As the teams wandered down Thursday morning for the 0930 hrs skipper’s briefing at the Royal Bermuda YC regatta HQ, it was abundantly clear that weather conditions were bordering on the extreme end of the range.  The Bermuda Weather Service has four AWOS (automated weather observation systems) spread across their island nation from the west (little Pearl Island in the Great Sound) to the east (Bermuda Airport in St David’s).  Both locations were reporting steady 15-25 kt winds, gusting to 32 kts by 0930 hrs.  The forecast was for the breezes to increase to 20-30 kts, gusting to 40 kts by midday and abating back to 15-25 kts, gusting 30 by mid-afternoon.  After a harbor postponement was posted for the J/105, IOD and Etchells 22 classes, it became abundantly clear it was (a) a good decision to postpone and (b) the weather forecasts were, as usual, wrong.  By 11am, gusts at Pearl Island were in excess of 45 kts with intermittent rain squalls flooding the streets and there was no indication the “micro-low” positioned just north of Bermuda was slowing down anytime soon. So, by noon, the RBYC PRO canceled racing for the day.  Most teams made the most of their newfound “tourist pass” and went exploring all over the island, with many headed over to the famous Dockyards to take a tour of some America’s Cup bases- ORACLE Racing Team and Team SOFTBANK JAPAN.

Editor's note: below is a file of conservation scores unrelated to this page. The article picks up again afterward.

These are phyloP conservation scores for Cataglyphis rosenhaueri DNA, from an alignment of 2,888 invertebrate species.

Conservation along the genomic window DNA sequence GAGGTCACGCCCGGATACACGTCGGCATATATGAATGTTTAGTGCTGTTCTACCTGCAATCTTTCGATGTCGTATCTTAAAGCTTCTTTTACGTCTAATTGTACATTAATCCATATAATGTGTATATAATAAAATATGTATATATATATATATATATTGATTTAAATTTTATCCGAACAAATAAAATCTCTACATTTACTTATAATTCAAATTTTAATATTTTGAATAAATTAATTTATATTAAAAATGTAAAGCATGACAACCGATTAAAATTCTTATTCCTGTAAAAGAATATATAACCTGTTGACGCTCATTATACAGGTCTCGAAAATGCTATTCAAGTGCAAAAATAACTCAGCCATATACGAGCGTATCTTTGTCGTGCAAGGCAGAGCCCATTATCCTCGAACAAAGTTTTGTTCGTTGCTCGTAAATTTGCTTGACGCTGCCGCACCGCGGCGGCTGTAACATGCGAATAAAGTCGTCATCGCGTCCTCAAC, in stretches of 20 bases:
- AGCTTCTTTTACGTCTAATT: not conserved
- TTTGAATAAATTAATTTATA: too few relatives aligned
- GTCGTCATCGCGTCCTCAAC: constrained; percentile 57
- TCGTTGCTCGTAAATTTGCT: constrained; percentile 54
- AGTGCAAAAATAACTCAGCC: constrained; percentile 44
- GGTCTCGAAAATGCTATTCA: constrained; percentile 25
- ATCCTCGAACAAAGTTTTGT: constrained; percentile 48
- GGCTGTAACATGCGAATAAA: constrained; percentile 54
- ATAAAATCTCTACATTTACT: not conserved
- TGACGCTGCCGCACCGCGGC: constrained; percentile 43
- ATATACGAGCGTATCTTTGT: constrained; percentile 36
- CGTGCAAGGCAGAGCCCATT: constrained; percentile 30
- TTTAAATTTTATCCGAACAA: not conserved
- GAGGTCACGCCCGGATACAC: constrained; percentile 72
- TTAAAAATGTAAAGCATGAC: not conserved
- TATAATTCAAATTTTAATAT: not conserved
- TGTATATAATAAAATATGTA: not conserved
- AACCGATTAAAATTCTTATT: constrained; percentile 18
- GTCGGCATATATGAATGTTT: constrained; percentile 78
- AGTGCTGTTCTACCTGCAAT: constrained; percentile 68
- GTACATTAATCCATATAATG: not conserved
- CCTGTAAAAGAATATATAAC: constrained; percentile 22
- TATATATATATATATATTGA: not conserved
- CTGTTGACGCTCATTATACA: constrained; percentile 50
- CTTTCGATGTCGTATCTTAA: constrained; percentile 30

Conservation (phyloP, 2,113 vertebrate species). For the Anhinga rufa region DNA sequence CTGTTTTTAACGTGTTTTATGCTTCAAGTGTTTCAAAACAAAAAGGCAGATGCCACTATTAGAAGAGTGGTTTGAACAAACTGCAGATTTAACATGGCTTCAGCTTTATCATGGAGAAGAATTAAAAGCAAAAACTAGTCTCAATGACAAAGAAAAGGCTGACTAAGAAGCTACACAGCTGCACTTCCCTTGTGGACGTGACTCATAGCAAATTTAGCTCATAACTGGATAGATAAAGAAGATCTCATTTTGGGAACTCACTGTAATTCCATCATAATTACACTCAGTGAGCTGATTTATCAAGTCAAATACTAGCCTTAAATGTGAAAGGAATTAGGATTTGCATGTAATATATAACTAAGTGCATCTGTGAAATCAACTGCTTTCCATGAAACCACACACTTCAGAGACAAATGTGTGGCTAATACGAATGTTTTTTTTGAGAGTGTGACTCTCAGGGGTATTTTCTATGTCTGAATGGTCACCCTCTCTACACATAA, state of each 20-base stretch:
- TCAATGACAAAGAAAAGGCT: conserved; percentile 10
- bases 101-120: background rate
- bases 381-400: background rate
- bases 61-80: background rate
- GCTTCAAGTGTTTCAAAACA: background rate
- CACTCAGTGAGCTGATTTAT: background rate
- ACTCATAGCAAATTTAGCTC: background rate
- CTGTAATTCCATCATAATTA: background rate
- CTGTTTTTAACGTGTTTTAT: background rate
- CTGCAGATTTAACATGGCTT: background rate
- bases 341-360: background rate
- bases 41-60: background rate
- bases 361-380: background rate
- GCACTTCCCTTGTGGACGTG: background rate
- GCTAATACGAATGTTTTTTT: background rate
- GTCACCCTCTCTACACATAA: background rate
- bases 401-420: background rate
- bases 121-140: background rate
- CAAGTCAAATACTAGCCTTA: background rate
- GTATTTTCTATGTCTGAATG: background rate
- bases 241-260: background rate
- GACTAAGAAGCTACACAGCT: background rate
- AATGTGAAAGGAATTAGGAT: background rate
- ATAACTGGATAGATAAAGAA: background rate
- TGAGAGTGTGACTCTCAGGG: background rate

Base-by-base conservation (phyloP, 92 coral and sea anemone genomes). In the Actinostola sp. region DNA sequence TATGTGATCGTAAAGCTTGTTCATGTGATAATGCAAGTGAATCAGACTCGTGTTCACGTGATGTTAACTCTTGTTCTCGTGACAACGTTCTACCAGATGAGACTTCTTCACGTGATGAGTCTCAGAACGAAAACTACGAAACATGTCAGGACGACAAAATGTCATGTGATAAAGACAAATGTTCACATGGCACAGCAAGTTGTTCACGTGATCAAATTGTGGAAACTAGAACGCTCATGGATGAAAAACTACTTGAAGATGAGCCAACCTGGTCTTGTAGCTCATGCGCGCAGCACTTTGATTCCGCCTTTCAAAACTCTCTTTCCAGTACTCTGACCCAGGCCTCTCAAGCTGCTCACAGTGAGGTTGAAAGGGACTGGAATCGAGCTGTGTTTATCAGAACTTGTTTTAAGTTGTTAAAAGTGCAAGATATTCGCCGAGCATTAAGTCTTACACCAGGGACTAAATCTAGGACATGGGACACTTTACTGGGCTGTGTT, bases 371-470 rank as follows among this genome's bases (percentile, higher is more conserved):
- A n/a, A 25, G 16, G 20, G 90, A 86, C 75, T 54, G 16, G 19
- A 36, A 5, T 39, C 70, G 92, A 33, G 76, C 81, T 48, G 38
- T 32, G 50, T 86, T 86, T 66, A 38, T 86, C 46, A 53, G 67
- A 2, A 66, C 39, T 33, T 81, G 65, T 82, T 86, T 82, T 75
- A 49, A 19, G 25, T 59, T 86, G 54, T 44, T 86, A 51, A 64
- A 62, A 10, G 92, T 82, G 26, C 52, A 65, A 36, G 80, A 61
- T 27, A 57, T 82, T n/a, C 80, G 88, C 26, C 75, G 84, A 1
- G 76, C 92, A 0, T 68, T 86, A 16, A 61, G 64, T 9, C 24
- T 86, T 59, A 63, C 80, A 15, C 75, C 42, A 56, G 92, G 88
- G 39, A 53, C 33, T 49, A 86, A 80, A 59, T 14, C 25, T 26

The regatta is a unique format.  It’s invitation-only.  Local Bermuda J/105 teams “invite” a non-Bermuda team to join them, so three “foreigners” join three “locals” to form a team of six crew.  Then, the skippers of each group (Bermuda/ foreigner) take turns skippering each race.  Awards are given for the top three Bermuda skippers, the top three foreign skippers, and for the overall team leaders.  It is a fun regatta format that produces copious amounts of camaraderie between the crews, particularly since the event sponsors include Bacardi.  In fact, the welcoming Captain’s Reception on Wednesday evening is truly a bacchanalian festival of feasts at Bacardi’s World Headquarters on the front street next to Royal Bermuda YC.